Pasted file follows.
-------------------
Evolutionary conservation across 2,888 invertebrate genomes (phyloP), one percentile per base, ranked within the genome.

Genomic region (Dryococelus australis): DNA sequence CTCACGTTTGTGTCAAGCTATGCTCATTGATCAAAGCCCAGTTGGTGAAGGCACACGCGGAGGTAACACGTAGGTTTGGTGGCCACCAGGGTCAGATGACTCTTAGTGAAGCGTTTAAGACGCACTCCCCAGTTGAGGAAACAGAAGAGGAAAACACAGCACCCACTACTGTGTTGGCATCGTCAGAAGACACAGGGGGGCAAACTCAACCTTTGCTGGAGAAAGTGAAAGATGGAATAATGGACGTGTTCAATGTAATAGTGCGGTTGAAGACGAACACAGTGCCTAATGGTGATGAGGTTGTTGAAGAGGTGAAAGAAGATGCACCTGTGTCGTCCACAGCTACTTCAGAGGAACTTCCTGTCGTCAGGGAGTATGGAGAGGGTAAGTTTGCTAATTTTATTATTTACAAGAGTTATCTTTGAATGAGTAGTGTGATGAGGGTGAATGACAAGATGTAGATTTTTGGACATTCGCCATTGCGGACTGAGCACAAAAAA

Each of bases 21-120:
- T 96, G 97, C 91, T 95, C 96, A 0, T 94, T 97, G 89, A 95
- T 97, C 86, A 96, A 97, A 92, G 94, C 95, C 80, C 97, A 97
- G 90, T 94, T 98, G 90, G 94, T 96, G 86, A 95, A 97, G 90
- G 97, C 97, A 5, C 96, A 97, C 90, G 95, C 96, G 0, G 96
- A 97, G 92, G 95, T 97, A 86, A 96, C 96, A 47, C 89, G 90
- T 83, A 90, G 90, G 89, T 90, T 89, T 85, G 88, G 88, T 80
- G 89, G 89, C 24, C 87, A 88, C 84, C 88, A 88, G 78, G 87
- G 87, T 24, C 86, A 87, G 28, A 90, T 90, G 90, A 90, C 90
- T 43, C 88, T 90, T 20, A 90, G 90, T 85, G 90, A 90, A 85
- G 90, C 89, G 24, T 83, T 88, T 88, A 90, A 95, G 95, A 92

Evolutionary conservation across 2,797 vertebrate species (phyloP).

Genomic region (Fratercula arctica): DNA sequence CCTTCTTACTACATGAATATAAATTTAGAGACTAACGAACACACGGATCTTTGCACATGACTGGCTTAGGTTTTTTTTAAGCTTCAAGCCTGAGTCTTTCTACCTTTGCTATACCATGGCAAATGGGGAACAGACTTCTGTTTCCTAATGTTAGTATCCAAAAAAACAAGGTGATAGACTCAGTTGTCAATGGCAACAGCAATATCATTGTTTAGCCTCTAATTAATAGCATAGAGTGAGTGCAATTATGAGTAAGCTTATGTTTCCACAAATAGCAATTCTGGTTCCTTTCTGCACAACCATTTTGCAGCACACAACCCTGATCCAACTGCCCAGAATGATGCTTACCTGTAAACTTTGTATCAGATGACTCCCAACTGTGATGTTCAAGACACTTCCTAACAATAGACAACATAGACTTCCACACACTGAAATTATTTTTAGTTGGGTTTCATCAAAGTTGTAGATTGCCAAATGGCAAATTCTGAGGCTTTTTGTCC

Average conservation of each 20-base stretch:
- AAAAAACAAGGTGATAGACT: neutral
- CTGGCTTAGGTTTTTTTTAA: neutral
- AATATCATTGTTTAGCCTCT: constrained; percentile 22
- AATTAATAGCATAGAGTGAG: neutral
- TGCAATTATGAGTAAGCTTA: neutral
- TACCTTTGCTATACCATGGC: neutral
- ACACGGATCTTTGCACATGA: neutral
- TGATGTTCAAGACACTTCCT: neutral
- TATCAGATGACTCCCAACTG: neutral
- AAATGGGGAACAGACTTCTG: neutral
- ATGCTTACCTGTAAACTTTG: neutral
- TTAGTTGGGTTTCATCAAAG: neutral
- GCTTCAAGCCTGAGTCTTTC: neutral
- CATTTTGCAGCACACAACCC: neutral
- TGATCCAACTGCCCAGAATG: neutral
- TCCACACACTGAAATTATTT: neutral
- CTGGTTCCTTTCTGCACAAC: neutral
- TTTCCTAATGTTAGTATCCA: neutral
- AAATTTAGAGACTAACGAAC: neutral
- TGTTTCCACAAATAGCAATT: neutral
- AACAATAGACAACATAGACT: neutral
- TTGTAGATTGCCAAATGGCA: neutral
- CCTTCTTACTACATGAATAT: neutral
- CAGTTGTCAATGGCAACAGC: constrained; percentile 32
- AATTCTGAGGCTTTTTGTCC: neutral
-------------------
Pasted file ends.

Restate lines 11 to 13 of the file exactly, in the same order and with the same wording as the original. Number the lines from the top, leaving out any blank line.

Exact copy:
- G 87, T 24, C 86, A 87, G 28, A 90, T 90, G 90, A 90, C 90
- T 43, C 88, T 90, T 20, A 90, G 90, T 85, G 90, A 90, A 85
- G 90, C 89, G 24, T 83, T 88, T 88, A 90, A 95, G 95, A 92